Tuesday, February 23, 2016


In continuing my education on Microservices, I came across a blog which gave a formula for SOA. In essence the formula says remove ESB, SOAP, Persistence (Reliable Messaging) and centralized governance and add containers  + PaaS. That is the microservices definition.

There was a initiative a while back called JEOS for "Just enough Operating System". May be we should try that for Microservices equation as a function of SOA. It is just enough SOA.

Tuesday, February 16, 2016


In trying to understand the difference between Microservices and Web Services (Circa 2002), I cam across this definition.

"..., the microservice architectural style is an approach to developing a single application as a suite of small services, each running in its own process and communicating with lightweight mechanisms, often an HTTP resource API. These services are built around business capabilities and independently deployable by fully automated deployment machinery. There is a bare minimum of centralized management of these services, which may be written in different programming languages and use different data storage technologies." source: M Fowler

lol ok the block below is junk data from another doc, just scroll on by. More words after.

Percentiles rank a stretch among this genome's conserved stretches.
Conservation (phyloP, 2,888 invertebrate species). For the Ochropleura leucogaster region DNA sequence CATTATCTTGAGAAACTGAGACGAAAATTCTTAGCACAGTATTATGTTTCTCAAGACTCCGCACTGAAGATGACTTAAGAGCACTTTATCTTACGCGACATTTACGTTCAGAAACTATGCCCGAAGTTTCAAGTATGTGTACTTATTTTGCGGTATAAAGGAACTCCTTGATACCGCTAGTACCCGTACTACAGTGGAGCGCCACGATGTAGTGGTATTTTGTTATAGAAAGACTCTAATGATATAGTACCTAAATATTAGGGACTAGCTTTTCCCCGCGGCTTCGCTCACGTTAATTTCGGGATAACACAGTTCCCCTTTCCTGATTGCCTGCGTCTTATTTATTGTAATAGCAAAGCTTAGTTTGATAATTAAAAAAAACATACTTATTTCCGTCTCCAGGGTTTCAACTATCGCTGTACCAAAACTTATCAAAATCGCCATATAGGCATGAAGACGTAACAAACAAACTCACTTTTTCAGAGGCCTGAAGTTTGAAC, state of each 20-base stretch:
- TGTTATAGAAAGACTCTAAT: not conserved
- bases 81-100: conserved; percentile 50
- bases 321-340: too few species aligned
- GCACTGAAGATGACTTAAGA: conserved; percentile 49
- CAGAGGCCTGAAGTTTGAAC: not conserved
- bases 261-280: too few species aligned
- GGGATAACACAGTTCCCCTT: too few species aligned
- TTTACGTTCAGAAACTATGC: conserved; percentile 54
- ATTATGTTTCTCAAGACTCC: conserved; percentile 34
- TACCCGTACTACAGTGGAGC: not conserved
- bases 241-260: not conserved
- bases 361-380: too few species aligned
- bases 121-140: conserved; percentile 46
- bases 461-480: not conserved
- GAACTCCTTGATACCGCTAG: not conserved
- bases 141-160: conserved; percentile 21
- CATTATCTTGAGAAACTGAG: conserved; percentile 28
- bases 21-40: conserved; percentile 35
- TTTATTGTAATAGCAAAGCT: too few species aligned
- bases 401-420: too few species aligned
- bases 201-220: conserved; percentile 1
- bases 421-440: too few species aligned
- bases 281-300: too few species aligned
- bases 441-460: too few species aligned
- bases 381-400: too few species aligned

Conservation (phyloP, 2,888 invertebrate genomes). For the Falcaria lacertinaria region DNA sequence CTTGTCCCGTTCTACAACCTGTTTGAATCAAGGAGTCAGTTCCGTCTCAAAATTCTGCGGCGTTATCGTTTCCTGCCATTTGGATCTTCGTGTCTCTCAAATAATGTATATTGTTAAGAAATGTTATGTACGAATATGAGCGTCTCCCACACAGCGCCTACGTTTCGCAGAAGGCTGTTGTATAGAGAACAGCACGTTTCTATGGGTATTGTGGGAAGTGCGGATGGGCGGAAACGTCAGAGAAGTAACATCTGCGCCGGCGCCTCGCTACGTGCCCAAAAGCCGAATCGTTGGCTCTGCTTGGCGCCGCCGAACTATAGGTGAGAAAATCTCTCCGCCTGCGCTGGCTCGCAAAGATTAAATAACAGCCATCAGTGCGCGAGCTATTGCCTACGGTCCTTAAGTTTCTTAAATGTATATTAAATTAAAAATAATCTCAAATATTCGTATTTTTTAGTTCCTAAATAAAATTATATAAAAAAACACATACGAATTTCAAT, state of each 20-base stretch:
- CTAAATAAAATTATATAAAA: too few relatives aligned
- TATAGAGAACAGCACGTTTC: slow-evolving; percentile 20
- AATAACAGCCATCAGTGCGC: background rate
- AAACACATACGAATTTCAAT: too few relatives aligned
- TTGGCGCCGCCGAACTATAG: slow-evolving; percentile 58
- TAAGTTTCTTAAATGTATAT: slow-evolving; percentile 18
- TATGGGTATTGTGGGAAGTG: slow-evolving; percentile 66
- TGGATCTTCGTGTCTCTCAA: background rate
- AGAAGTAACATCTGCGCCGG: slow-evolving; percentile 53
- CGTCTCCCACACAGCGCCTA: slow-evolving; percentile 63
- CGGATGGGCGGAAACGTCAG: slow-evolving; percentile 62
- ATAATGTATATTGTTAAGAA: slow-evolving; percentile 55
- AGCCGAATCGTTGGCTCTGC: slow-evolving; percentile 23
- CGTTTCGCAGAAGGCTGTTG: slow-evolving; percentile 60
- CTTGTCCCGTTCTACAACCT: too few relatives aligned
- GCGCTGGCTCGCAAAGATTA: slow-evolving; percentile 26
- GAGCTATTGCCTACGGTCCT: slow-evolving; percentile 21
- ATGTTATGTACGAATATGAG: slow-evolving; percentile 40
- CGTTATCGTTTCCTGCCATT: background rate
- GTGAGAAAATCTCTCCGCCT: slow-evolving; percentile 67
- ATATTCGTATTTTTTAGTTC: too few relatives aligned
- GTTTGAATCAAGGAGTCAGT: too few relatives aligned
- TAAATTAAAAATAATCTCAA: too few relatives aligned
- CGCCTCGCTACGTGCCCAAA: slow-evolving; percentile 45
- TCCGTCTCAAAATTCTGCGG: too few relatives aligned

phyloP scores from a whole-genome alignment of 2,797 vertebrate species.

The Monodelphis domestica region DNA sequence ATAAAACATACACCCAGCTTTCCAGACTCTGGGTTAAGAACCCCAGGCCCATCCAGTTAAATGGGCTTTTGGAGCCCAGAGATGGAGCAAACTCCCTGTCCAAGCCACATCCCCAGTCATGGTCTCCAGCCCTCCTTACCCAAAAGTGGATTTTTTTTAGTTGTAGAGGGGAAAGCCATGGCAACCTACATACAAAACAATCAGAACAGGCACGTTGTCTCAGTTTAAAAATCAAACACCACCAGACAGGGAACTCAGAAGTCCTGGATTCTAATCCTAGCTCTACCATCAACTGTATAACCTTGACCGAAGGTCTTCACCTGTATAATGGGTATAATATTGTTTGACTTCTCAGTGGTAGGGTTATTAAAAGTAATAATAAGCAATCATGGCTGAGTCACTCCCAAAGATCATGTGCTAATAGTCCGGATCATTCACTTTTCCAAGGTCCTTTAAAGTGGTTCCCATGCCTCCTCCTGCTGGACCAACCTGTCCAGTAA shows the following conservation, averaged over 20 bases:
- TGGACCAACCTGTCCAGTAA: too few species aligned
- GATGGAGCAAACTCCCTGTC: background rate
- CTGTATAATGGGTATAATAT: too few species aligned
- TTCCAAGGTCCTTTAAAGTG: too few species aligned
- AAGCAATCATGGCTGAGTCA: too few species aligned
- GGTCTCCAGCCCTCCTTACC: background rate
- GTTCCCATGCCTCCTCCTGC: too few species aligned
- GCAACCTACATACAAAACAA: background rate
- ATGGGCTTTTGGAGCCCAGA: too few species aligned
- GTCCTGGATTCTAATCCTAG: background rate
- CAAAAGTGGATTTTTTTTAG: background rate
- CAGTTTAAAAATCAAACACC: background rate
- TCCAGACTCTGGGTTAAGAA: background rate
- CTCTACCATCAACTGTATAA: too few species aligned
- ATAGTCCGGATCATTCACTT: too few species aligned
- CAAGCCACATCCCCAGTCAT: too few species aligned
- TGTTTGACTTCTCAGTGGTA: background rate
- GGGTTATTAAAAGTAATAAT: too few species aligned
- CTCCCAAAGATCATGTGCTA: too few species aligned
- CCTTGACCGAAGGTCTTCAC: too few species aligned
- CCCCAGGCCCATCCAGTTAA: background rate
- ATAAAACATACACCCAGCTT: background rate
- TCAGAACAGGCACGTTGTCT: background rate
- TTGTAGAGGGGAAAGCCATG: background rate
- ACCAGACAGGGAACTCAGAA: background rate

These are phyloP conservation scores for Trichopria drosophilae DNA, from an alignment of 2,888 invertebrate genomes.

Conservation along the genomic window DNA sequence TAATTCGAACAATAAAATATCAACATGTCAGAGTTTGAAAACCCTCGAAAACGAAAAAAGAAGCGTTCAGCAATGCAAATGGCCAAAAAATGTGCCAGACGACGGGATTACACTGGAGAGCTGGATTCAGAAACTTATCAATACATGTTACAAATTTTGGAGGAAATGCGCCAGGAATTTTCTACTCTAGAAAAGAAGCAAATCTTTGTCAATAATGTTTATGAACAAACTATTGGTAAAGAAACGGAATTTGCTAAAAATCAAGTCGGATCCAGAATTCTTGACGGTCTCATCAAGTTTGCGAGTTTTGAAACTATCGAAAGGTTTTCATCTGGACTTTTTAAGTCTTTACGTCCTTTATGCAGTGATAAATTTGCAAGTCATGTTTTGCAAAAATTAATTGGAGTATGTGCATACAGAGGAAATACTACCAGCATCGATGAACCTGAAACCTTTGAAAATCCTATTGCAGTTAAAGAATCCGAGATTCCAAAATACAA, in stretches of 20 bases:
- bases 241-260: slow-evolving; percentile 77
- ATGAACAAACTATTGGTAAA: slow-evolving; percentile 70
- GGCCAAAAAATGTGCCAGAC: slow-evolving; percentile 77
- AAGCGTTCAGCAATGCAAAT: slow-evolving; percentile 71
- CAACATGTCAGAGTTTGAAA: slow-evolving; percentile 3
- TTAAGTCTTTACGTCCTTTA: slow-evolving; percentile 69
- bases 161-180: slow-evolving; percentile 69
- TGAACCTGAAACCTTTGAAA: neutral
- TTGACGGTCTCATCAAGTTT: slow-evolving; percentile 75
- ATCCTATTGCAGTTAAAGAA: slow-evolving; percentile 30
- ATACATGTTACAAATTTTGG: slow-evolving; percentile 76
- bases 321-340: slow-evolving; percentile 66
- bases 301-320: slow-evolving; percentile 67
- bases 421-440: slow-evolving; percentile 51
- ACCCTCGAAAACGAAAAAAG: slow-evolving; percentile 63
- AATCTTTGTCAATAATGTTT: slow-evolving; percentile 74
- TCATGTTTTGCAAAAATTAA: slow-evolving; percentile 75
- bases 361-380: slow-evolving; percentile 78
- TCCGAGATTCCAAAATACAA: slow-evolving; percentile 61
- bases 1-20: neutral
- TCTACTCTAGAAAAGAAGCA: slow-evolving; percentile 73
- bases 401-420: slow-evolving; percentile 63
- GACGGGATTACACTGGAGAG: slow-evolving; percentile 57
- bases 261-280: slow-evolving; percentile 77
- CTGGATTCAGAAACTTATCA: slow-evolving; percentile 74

When web services started a similar definition was put forth. The main focus then was to get away from Java RMI into a light weight HTTP based communication and bring in language independence (then championed by Microsoft's CLR). As we implemented web services it became quite obvious that HTTP was quite heavy weight and language independence was not very economical. In fact what worked was language homogeneity with standardization on language that could shed weight for simple tasks and leverage a framework for heavy lifting. 

One of the biggest innovations in Java was the built in packaging and (later) deployment mechanisms. In fact most of the appeal of Java was in its "platform" features and not language features. This whole CNA biz smells a lot like language once again taking control of deployment and not leaving it to operations. We are seeing a application ops profession asserting itself.